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CBSE Class 12 Commerce Accounting For Companies Accounting For Share Capital Notes

CBSE Class 12 Commerce Accounting For Companies Accounting For Share Capital : Here we provides all CBSE Class 12 Accountancy best books, video classes and CBSE Class 12 Commerce Accounting For Companies Accounting For Share Capital  free download study materials. Here we gave direct download links for CBSE Class 12 Commerce Accounting For Companies Accounting For Share Capital in pdf format. Download this CBSE Class 12 Commerce Accounting For Companies Accounting For Share Capital  in PDF Format and Read Well.

CBSE Class 12 Commerce Accounting For Companies Accounting For Share Capital Notes

CBSE Class 12 Commerce Accounting For Companies Accounting For Share Capital : A company form of organisation is the third stage in the evolution of forms of organisation. Its capital is contributed by a large number of persons called shareholders who are the real owners of the company. But neither it is possible for all of them to participate in the management of the company nor considered desirable. Therefore, they elect a Board of Directors as their representative to manage the affairs of the company. In fact, all the affairs of the company are governed by the provisions of the Companies Act, 1956. A company means a company incorporated or registered under the Companies Act, 1956 or under any other earlier Companies Acts. According to Chief Justice Marshal, “a company is a person, artificial, invisible, intangible and existing only in the eyes of law. Being a mere creation of law, it possesses only those properties which the charter of its creation confers upon it, either expressly or as incidental to its very existence”. A company usually raises its capital in the form of shares (called share capital) and debentures (debt capital.) This chapter deals with the accounting for share capital of companies.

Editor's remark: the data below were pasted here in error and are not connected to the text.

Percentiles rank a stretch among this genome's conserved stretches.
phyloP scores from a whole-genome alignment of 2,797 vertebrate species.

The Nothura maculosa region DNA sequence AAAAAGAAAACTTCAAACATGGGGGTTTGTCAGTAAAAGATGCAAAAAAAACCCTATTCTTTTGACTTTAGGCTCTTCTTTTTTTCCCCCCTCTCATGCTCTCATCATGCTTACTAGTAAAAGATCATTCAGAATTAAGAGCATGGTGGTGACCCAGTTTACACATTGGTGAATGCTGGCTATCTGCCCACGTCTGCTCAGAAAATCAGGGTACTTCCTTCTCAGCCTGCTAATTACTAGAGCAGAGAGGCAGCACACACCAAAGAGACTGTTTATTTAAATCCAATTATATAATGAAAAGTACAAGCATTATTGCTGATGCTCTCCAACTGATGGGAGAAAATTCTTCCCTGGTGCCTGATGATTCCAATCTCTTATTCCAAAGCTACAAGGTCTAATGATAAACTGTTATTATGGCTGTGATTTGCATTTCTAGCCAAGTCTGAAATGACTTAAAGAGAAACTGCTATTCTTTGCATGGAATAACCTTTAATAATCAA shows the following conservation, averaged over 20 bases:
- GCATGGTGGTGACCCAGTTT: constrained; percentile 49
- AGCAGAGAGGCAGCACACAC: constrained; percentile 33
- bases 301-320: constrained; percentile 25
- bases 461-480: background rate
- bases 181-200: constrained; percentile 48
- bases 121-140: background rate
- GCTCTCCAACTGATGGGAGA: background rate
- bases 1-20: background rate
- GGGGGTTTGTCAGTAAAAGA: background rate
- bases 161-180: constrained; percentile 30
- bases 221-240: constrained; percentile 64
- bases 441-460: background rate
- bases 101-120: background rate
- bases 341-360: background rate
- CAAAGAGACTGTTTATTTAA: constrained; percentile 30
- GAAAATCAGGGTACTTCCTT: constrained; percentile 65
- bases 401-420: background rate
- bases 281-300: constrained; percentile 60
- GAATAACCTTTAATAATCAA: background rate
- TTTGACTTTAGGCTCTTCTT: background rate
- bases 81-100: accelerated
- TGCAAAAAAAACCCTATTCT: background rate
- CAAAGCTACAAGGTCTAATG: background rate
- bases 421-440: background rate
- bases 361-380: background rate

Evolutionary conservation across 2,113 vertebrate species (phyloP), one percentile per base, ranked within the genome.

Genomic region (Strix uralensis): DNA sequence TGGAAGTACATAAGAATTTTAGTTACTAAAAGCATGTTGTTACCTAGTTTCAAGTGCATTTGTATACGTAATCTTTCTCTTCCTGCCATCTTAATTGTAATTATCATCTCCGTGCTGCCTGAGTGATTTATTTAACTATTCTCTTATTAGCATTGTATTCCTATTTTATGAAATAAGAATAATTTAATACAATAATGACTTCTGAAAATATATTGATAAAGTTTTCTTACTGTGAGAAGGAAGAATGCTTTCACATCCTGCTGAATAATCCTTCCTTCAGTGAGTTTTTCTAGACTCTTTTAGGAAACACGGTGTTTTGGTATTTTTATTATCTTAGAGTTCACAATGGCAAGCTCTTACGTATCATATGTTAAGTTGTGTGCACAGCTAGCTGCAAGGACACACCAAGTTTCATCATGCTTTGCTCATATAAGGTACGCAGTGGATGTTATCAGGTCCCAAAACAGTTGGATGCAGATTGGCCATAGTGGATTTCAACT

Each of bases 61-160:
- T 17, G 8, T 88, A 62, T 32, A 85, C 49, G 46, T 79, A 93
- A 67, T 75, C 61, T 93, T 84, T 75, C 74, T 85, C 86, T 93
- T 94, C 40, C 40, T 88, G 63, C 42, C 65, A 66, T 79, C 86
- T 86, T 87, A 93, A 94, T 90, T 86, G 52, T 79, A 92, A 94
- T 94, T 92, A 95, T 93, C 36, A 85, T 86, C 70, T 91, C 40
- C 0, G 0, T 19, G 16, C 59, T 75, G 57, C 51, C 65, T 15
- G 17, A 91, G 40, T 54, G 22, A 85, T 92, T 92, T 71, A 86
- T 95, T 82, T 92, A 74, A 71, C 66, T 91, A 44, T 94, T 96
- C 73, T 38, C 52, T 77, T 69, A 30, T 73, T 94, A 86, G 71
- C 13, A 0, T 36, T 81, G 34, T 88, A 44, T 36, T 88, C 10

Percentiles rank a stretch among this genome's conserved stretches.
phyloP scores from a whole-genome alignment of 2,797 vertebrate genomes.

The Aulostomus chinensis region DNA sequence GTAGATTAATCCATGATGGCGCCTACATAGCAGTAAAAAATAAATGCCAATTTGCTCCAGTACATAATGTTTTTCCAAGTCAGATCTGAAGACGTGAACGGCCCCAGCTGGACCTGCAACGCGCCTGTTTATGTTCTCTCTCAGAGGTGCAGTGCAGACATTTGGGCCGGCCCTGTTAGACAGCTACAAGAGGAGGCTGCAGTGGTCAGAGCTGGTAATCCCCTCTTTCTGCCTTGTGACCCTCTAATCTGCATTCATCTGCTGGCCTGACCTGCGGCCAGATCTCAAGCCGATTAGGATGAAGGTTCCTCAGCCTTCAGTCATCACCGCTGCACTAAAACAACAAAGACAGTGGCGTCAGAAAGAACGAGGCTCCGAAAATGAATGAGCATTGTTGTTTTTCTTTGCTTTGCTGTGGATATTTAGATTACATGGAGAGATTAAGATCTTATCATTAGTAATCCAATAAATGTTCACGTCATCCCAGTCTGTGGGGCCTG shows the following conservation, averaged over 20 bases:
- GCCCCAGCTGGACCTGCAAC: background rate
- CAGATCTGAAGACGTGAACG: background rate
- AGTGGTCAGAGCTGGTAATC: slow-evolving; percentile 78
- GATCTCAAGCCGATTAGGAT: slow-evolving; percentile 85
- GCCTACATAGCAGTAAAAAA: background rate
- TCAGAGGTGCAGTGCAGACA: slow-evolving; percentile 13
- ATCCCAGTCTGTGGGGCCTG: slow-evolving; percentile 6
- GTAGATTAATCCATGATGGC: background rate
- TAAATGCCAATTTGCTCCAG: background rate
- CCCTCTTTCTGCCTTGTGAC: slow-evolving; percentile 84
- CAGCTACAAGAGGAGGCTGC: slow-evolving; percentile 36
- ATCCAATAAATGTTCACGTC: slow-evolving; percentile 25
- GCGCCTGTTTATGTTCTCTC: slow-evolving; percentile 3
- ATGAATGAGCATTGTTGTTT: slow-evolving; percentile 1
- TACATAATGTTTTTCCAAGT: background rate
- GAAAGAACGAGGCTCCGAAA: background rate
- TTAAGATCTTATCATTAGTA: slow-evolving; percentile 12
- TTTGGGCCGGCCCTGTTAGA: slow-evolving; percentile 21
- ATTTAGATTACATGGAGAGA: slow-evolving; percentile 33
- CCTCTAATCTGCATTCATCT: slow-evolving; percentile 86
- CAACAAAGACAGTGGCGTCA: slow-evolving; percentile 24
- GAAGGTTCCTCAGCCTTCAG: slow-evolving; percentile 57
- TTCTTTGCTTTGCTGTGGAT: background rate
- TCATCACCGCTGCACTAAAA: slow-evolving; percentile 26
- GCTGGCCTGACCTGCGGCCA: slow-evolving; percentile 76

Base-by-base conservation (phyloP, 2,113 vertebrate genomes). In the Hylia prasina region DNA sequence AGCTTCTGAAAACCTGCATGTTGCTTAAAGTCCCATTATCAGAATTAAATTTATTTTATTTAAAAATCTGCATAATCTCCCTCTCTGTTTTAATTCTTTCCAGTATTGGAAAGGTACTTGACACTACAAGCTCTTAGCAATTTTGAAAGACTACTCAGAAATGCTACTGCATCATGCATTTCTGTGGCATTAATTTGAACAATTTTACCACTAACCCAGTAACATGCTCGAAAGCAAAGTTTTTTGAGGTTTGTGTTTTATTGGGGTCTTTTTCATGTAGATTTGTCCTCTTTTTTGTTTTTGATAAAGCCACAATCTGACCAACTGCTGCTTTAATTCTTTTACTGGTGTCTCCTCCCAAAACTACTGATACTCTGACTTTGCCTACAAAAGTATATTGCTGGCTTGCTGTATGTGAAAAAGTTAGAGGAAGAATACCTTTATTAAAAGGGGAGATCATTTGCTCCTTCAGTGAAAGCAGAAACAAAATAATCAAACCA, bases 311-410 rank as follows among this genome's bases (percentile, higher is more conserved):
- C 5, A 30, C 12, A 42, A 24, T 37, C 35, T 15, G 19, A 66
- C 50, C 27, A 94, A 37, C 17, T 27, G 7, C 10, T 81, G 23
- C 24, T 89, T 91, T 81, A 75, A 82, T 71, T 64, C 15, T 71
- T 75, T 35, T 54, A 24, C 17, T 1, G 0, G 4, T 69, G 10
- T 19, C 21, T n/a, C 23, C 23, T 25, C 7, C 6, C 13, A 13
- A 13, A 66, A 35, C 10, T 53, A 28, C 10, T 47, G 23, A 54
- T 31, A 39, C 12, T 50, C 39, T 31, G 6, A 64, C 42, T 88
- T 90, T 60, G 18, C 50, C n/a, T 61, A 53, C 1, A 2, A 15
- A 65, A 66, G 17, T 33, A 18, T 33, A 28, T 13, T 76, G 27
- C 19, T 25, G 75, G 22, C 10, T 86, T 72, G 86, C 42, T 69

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CBSE Class 12 Commerce Accounting For Companies Accounting For Share Capital Notes

CBSE Class 12 Commerce Accounting For Companies Accounting For Share Capital :  Share capital consists of all funds raised by a company in exchange for shares of either common or preferred shares of stock. The amount of share capital or equity financing a company has can change over time. A company that wishes to raise more equity can obtain authorization to issue and sell additional shares, thereby increasing its share capital.

BREAKING DOWN ‘Share Capital’

The amount of share capital a company reports on its balance sheet only accounts for the total amount initial paid by shareholders. If those shareholders later resell their shares on the secondary market, any difference between the initial and subsequent sales prices does not impact the company’s share capital.

The term “share capital” is often used to mean slightly different things, depending on the context. When discussing the amount of money a company can legally raise through the sale of stock, there are actually several categories of share capital. Accountants have a much narrower definition.

Authorized, Issued and Paid Share Capital

Before a company can raise equity capital, it must obtain permission to execute the sale of stock. The company must specify the total amount of equity it wants to raise and the base value of its shares, called the par value. The total par value of all the shares a company is permitted to sell is called its authorized share capital. While a company may elect not to sell all its shares of stock during its initial public offering (IPO), it cannot generate more than its authorized amount. If a company obtains authorization to raise $5 million and its stock has a par value of $1, for example, it may issue and sell up to 5 million shares of stock.